Mass TNR project outside Atlanta in DeKalb County, Georgia

Trap neuter return (TNR) program fixes nearly 60 feral and stray cats outside low-rent apartment complexes near Atlanta in DeKalb County, Georgia.
By Denise LeBeau

Best Friends has been officially helping the cats of DeKalb County, Georgia, through our cat initiatives by funding spay and neuter surgeries and providing a local community cat coordinator since August 2011. The cornerstone of this community cat program is a public/private partnership. The municipal animal shelter, DeKalb County Animal Services and Enforcement, releases the community cats (aka feral cats) to a private program, Lifeline Animal Project, which fixes them, and then they are returned to the community from whence they came. The program also brings other animal welfare organizations to the table to strategically address the situation as a whole. A recent mass trap/neuter/return (TNR) project united forces to help spay and neuter almost 60 cats, where help was desperately needed: low-rent apartment complexes outside of Atlanta.

Trap/neuter/return fieldwork in DeKalb County

SNAP-2 IT cat in a humane trap and being taken to clinic for TNRBack in April, the DeKalb community cat program added "fieldwork" to their services. Previously, Lifeline Animal Project was just taking cats that had already been picked up by animal control and transferred into the program from the shelter. Now, program staffer Janet Samuel and volunteers are working more closely with the community by going out to address cat nuisance calls, picking up the cats directly from the streets, getting them spayed or neutered and returned. By foregoing the shelter system altogether, they're streamlining the process, while keeping the shelter's cages open to help more cats and cultivating relationships with the people who will, ultimately, make the program a sustainable success.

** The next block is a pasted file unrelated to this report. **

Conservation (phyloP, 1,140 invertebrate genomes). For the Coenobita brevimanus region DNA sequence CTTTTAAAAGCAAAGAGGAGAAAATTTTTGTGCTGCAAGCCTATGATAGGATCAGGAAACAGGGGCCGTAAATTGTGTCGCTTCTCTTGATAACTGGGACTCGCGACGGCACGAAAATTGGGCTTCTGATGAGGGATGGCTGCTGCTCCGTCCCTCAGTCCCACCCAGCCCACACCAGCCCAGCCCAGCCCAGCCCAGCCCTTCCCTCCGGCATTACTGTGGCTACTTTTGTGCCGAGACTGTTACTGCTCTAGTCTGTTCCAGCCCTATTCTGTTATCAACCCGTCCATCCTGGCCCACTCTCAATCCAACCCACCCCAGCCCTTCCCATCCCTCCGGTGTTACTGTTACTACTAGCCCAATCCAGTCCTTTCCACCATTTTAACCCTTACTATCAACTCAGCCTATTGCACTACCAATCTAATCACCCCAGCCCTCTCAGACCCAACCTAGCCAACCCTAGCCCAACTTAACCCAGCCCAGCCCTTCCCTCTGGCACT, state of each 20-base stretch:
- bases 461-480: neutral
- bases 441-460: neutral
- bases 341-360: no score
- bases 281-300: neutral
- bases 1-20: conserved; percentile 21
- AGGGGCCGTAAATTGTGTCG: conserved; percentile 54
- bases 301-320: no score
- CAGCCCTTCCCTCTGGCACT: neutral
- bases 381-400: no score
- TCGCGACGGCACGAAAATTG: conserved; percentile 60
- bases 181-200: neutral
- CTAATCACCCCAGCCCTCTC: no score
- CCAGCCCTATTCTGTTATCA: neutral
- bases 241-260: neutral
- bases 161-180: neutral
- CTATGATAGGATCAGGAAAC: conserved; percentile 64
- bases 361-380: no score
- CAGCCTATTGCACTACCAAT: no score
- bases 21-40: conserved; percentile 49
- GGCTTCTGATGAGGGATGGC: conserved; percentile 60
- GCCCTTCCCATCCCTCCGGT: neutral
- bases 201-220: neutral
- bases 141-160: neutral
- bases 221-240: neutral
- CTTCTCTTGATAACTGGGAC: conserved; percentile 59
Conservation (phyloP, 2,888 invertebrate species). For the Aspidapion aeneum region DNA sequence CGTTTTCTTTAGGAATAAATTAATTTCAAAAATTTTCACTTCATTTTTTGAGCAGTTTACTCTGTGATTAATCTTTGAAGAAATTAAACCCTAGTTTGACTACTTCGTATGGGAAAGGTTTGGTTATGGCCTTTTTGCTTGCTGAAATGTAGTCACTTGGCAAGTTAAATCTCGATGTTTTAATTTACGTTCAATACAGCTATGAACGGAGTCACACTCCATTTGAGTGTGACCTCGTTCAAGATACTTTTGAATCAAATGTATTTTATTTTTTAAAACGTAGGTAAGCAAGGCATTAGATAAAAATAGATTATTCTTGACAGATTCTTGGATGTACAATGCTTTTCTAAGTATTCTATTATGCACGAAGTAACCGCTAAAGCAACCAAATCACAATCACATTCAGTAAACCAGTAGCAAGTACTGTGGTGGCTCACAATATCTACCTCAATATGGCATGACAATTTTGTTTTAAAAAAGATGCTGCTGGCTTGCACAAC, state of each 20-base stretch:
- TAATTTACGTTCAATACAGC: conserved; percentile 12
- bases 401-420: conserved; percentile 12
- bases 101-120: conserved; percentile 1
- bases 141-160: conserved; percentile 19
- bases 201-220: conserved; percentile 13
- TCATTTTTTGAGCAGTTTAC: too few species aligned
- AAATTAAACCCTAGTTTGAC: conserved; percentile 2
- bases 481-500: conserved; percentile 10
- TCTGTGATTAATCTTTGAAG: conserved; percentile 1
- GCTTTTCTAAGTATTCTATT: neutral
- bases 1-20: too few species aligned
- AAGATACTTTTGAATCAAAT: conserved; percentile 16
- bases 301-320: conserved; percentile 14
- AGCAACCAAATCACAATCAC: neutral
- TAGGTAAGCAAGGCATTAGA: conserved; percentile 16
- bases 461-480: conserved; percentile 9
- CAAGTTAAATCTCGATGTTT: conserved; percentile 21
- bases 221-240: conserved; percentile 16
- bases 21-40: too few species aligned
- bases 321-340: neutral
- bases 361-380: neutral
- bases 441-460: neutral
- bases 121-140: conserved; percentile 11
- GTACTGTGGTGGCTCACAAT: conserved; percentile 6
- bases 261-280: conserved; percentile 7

"The fieldwork will allow us to work more cohesively in the community and have a greater impact on the number of cats we reach," says Janet Samuel, community cat coordinator. "To ramp up our efforts, we're also doing some mass TNR projects. Our first one was done at the beginning of July and went without a hitch thanks to partnering with SNAP-2 IT. They provided the logistics, brought volunteers, and also paid for the trapping food and recovery services post surgeries, while we paid for the surgeries; it is a wonderful partnership for the cats."

High-volume TNR project

SNAP-2 IT cat who has just been neuteredThe mass TNR project, which saw dozens of cats fixed and returned, went beautifully thanks to the work of Kyla Jones, director of SNAP-2 IT. Their organization is dedicated to increasing the save rate for the area's municipal shelters through spay and neuter services, which they offer for free to the public. Since their inception in 2009, they have trapped, neutered and returned over 1,500 cats, and Kyla understands the importance of focusing resources to get a whole colony fixed at once.

"This high-volume TNR project targeted five apartment complexes, all under the same management company," shares Kyla. "They were very cooperative. They've been doing spot trapping, where two to seven cats have been fixed per week by a colony caregiver, but it wasn't making a dent in their cat populations."

SNAP-2 IT also brought some amazing volunteers to make the most of the event. "I came out to help because cat overpopulation is a problem that has to be addressed, and trap, spay/neuter, (and) release is the most realistic way to control this," shares volunteer Farrar Seymour. "To ignore these innocent animals, in my eyes, is just as cruel as killing them. If we do not work to control the rate of reproduction in feral cat communities, we are absolutely giving them a sentence of suffering and death."

"TNR helps (stop) the process of overpopulation, and it is very rewarding to know that is the service I am helping provide these animals," says Helen Preston of why she volunteered for the event.

The program will continue to have more mass TNR projects and build on its success. In 2012, 539 cats were fixed, and January 2013 was the first month when no healthy cats were killed in the shelter.

Learn more about TNR.

Photos by Best Friends staff and Kyla Jones